What Knots does Ray Mears use to Pitch his Tarp?

We’re often asked by customers about the Tarp Taut Hitch and other quick-release knots that Ray Mears and the Woodlore team use when pitching our tarps/hootchies; hopefully this post will help.

The knots which Ray uses to pitch his tarp are demonstrated in the following video clip:

The pitching of tarps using these knots is taught on a number of our Bushcraft Courses, including:

14 thoughts on “What Knots does Ray Mears use to Pitch his Tarp?

  1. Tom

    Great knots. Best to purchase his book Bushcraft Handbook to learn the detail behind these knots, but when you know them, tarp setup is fairly straightforward. Ray truly is a master at what he does.

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  2. Bill

    For a tight ridgeline for a tarp, or a clothesline, anchor one end Two Half Hitches or the Siberian (Evenk) Hitch Mears uses. How to tie both can be found on YouTube. The Boy Scouts teach Two Half Hitches (I think now under the name Round Turn with Two Half Hitches).

    For a cinching knot on the opposite end of the ridgeline or clothesline, nothing beats a Trucker’s Hitch. Instructions can be found on YouTube or some knot websites. This is an essential knot for carrying a boat on your car top.

    For guy lines, anchor the line to the tarp by Two Half Hitches, Then use Taut Line Hitch at the end to be staked. Boy Scouts teach this knot, so instructions are easy to find. It allows the guy line to be tightened if necessary.

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  3. Eric

    The tarp taut hitch (Ray’s knot opposite the evenk hitch on the ridge line) looks just like a backhanded hitch (#1852 in Ashley Book of Knots) except the tarp taut hitch is tied off with a slipped half hitch rather than the backhanded hitch’s 2 half-hitches.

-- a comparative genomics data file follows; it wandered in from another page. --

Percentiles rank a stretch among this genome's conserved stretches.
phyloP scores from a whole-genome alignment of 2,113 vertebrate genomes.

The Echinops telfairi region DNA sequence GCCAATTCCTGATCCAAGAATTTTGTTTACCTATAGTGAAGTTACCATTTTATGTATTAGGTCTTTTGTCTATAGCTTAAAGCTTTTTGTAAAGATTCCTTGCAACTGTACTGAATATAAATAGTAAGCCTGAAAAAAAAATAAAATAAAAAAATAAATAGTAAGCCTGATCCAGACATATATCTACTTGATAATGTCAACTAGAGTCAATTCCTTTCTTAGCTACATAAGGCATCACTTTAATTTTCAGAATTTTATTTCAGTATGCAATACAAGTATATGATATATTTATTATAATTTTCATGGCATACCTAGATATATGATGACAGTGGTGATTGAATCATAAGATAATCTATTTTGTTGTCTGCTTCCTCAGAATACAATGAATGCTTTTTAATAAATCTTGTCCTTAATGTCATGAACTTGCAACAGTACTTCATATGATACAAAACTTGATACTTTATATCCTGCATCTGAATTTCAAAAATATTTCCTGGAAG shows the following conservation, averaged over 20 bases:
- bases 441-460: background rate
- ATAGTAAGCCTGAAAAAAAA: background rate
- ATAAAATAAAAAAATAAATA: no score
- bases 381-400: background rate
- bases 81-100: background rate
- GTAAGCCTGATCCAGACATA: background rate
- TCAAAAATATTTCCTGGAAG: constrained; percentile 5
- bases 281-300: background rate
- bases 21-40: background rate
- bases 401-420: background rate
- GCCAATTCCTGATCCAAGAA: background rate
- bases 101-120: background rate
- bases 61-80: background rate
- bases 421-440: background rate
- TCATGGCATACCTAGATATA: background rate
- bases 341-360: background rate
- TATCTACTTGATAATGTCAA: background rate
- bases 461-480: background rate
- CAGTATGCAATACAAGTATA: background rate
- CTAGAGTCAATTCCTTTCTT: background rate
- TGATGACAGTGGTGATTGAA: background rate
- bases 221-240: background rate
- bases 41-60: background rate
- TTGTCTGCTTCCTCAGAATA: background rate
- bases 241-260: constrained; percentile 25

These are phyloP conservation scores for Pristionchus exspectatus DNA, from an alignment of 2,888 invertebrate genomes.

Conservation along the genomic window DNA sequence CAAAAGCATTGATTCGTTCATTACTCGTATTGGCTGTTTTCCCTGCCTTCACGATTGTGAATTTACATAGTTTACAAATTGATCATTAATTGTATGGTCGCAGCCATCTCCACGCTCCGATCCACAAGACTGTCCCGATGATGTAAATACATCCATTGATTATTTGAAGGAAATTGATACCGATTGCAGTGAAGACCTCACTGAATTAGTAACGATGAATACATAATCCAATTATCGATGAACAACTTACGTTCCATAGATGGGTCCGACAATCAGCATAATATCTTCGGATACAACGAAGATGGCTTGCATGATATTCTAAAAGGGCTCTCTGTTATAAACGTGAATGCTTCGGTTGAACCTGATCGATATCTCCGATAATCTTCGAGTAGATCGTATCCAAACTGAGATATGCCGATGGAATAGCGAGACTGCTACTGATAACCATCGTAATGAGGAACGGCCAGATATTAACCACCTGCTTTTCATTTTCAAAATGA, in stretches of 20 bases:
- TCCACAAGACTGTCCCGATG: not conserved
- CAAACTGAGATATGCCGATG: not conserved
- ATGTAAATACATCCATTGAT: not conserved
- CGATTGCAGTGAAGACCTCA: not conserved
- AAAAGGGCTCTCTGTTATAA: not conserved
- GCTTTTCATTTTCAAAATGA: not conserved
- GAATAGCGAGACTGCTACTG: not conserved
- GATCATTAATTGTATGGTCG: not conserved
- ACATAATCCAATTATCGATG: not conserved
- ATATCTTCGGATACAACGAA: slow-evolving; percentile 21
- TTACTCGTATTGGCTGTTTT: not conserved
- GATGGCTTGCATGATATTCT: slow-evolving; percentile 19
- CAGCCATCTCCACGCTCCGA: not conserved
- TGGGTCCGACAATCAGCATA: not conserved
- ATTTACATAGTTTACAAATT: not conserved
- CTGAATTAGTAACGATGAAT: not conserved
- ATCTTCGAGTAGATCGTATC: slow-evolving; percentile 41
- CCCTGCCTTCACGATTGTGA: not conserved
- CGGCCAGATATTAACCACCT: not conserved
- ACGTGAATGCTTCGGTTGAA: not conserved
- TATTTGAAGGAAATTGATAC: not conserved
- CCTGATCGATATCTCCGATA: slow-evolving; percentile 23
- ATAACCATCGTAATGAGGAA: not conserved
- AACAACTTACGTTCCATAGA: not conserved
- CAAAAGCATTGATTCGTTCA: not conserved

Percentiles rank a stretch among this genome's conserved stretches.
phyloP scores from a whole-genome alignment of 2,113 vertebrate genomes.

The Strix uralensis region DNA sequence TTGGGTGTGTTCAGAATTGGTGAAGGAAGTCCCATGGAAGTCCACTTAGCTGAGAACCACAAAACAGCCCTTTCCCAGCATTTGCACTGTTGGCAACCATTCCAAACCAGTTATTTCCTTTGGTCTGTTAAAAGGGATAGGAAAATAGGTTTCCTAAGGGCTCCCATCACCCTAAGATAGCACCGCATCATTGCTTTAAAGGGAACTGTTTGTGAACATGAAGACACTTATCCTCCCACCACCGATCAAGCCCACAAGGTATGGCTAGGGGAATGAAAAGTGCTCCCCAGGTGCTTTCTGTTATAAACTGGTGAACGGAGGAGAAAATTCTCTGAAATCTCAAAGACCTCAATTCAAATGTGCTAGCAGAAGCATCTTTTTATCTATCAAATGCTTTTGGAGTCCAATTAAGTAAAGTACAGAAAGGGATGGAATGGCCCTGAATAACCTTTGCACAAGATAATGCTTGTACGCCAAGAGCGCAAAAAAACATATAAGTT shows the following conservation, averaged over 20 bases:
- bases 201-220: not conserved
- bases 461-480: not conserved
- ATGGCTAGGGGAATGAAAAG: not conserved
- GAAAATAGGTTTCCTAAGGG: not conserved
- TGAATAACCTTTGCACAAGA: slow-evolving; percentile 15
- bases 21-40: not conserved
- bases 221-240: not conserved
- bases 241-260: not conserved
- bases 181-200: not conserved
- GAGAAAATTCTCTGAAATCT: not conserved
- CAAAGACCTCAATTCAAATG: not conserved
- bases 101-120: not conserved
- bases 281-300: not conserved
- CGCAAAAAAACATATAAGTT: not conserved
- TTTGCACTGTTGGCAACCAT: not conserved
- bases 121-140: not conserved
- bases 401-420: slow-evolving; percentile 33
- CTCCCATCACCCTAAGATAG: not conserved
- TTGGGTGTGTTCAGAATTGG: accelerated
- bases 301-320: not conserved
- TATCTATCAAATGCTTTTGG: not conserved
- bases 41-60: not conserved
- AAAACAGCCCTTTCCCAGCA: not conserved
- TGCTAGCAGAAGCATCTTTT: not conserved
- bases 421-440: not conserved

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  4. Eric

    I don’t understand how the 2nd knot on the ridge line, opposite the evenk hitch, provides tension. It’s not an adjustable knot, eg, a taut-line hitch. It looks like a slipped half hitch that Ray locks with a bight. When I try Ray’s 2nd knot, my ridge line slackens when the turn around the 2nd post post shifts as weight is added to the ridge line.

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  5. Jeff Alward

    Thanks Martin, I suspected it may be something like that.. I’ll have to practice it.

    And yes, Tim, it’s tough to learn those knots through the video. I learned them from one of Ray’s books and only after carefully looking at the illustrations.

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  6. Tim

    Virtually usless – of the three knots, only one is mentioned by name and none are clearly described by the video.

    Overall, utterly useless if you need to learn how to tie these knots.

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  7. Martin Dryden

    In response to Jeff’s comment. The knot at the end is a prussic knot on the main line and tied to the tarp. As you say to hold the ridge line of the tarp taught.

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    1. Howard

      Thank you Martin – it’s useful to know how the tarp is tied to the main line and this is missing from the post – I found the Klemheist is also a good slip and grip knot. Found here: http://www.animatedknots.com/klemheist/index.php?Categ=typeslidegrip&LogoImage=LogoGrog.jpg&Website=www.animatedknots.com

      I wasn’t sure how this is connected to the tarp, or how the guy ropes are connected to the tarp – I used a Surgeon’s knot, a stronger version of the Reef (which can come undone over time), but I don’t know if this is optimal, being a beginner myself.

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